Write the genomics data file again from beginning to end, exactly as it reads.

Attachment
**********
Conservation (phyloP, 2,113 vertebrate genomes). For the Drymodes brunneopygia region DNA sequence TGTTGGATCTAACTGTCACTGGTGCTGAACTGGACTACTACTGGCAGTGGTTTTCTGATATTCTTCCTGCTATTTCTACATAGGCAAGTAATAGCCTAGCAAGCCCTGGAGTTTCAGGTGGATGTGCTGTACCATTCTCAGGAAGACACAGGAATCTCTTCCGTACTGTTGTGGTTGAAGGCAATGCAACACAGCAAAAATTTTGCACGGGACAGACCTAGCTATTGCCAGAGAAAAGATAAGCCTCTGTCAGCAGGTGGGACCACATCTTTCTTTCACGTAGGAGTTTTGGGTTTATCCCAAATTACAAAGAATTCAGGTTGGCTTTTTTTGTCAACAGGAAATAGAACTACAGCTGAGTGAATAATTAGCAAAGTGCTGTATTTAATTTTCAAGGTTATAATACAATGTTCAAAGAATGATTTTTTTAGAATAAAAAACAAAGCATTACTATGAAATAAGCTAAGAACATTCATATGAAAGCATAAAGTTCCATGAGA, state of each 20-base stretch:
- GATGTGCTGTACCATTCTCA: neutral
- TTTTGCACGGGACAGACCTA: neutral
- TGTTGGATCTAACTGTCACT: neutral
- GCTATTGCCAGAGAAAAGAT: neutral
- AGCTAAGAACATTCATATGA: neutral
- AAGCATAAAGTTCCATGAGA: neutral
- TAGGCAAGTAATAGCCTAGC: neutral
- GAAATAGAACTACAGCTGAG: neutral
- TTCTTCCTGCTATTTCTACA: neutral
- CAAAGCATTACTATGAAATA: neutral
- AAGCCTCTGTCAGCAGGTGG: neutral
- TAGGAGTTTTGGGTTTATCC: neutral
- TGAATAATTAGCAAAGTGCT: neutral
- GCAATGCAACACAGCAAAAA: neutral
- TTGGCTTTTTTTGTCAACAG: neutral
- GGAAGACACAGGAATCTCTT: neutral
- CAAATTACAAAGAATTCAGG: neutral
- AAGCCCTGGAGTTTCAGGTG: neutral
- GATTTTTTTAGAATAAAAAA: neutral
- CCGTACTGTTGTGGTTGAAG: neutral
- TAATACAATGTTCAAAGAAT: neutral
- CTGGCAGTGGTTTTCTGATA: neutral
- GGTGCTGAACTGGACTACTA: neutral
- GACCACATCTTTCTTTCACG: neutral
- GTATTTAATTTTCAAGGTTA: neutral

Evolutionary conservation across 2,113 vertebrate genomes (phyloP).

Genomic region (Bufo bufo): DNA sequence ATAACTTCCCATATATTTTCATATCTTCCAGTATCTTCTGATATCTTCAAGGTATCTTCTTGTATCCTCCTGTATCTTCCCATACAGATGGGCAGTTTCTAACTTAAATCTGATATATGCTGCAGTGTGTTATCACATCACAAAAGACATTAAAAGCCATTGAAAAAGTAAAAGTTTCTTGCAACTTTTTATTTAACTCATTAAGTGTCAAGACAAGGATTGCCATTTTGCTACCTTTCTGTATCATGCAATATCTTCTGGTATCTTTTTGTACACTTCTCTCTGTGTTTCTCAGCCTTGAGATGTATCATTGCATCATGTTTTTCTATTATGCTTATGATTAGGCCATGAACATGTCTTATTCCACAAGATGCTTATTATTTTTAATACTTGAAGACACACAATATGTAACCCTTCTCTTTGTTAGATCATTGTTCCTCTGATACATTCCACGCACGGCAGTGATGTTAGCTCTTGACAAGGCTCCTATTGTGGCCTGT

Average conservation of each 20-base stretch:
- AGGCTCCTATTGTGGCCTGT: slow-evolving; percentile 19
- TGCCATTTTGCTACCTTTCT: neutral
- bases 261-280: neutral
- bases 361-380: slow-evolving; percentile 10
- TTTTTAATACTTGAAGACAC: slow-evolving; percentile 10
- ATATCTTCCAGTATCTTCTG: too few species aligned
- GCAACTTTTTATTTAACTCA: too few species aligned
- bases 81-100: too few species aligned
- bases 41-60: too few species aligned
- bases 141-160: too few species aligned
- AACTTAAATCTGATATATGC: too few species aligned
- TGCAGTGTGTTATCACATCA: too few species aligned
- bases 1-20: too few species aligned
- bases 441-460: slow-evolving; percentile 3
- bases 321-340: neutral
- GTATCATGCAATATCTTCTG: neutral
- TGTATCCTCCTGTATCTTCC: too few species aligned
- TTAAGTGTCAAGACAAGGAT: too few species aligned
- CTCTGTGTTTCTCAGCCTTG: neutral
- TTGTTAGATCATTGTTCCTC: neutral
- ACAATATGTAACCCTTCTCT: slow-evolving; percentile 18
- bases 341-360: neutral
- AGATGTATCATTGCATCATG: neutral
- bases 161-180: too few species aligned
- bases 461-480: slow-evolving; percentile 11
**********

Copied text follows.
Conservation (phyloP, 2,113 vertebrate genomes). For the Drymodes brunneopygia region DNA sequence TGTTGGATCTAACTGTCACTGGTGCTGAACTGGACTACTACTGGCAGTGGTTTTCTGATATTCTTCCTGCTATTTCTACATAGGCAAGTAATAGCCTAGCAAGCCCTGGAGTTTCAGGTGGATGTGCTGTACCATTCTCAGGAAGACACAGGAATCTCTTCCGTACTGTTGTGGTTGAAGGCAATGCAACACAGCAAAAATTTTGCACGGGACAGACCTAGCTATTGCCAGAGAAAAGATAAGCCTCTGTCAGCAGGTGGGACCACATCTTTCTTTCACGTAGGAGTTTTGGGTTTATCCCAAATTACAAAGAATTCAGGTTGGCTTTTTTTGTCAACAGGAAATAGAACTACAGCTGAGTGAATAATTAGCAAAGTGCTGTATTTAATTTTCAAGGTTATAATACAATGTTCAAAGAATGATTTTTTTAGAATAAAAAACAAAGCATTACTATGAAATAAGCTAAGAACATTCATATGAAAGCATAAAGTTCCATGAGA, state of each 20-base stretch:
- GATGTGCTGTACCATTCTCA: neutral
- TTTTGCACGGGACAGACCTA: neutral
- TGTTGGATCTAACTGTCACT: neutral
- GCTATTGCCAGAGAAAAGAT: neutral
- AGCTAAGAACATTCATATGA: neutral
- AAGCATAAAGTTCCATGAGA: neutral
- TAGGCAAGTAATAGCCTAGC: neutral
- GAAATAGAACTACAGCTGAG: neutral
- TTCTTCCTGCTATTTCTACA: neutral
- CAAAGCATTACTATGAAATA: neutral
- AAGCCTCTGTCAGCAGGTGG: neutral
- TAGGAGTTTTGGGTTTATCC: neutral
- TGAATAATTAGCAAAGTGCT: neutral
- GCAATGCAACACAGCAAAAA: neutral
- TTGGCTTTTTTTGTCAACAG: neutral
- GGAAGACACAGGAATCTCTT: neutral
- CAAATTACAAAGAATTCAGG: neutral
- AAGCCCTGGAGTTTCAGGTG: neutral
- GATTTTTTTAGAATAAAAAA: neutral
- CCGTACTGTTGTGGTTGAAG: neutral
- TAATACAATGTTCAAAGAAT: neutral
- CTGGCAGTGGTTTTCTGATA: neutral
- GGTGCTGAACTGGACTACTA: neutral
- GACCACATCTTTCTTTCACG: neutral
- GTATTTAATTTTCAAGGTTA: neutral

Evolutionary conservation across 2,113 vertebrate genomes (phyloP).

Genomic region (Bufo bufo): DNA sequence ATAACTTCCCATATATTTTCATATCTTCCAGTATCTTCTGATATCTTCAAGGTATCTTCTTGTATCCTCCTGTATCTTCCCATACAGATGGGCAGTTTCTAACTTAAATCTGATATATGCTGCAGTGTGTTATCACATCACAAAAGACATTAAAAGCCATTGAAAAAGTAAAAGTTTCTTGCAACTTTTTATTTAACTCATTAAGTGTCAAGACAAGGATTGCCATTTTGCTACCTTTCTGTATCATGCAATATCTTCTGGTATCTTTTTGTACACTTCTCTCTGTGTTTCTCAGCCTTGAGATGTATCATTGCATCATGTTTTTCTATTATGCTTATGATTAGGCCATGAACATGTCTTATTCCACAAGATGCTTATTATTTTTAATACTTGAAGACACACAATATGTAACCCTTCTCTTTGTTAGATCATTGTTCCTCTGATACATTCCACGCACGGCAGTGATGTTAGCTCTTGACAAGGCTCCTATTGTGGCCTGT

Average conservation of each 20-base stretch:
- AGGCTCCTATTGTGGCCTGT: slow-evolving; percentile 19
- TGCCATTTTGCTACCTTTCT: neutral
- bases 261-280: neutral
- bases 361-380: slow-evolving; percentile 10
- TTTTTAATACTTGAAGACAC: slow-evolving; percentile 10
- ATATCTTCCAGTATCTTCTG: too few species aligned
- GCAACTTTTTATTTAACTCA: too few species aligned
- bases 81-100: too few species aligned
- bases 41-60: too few species aligned
- bases 141-160: too few species aligned
- AACTTAAATCTGATATATGC: too few species aligned
- TGCAGTGTGTTATCACATCA: too few species aligned
- bases 1-20: too few species aligned
- bases 441-460: slow-evolving; percentile 3
- bases 321-340: neutral
- GTATCATGCAATATCTTCTG: neutral
- TGTATCCTCCTGTATCTTCC: too few species aligned
- TTAAGTGTCAAGACAAGGAT: too few species aligned
- CTCTGTGTTTCTCAGCCTTG: neutral
- TTGTTAGATCATTGTTCCTC: neutral
- ACAATATGTAACCCTTCTCT: slow-evolving; percentile 18
- bases 341-360: neutral
- AGATGTATCATTGCATCATG: neutral
- bases 161-180: too few species aligned
- bases 461-480: slow-evolving; percentile 11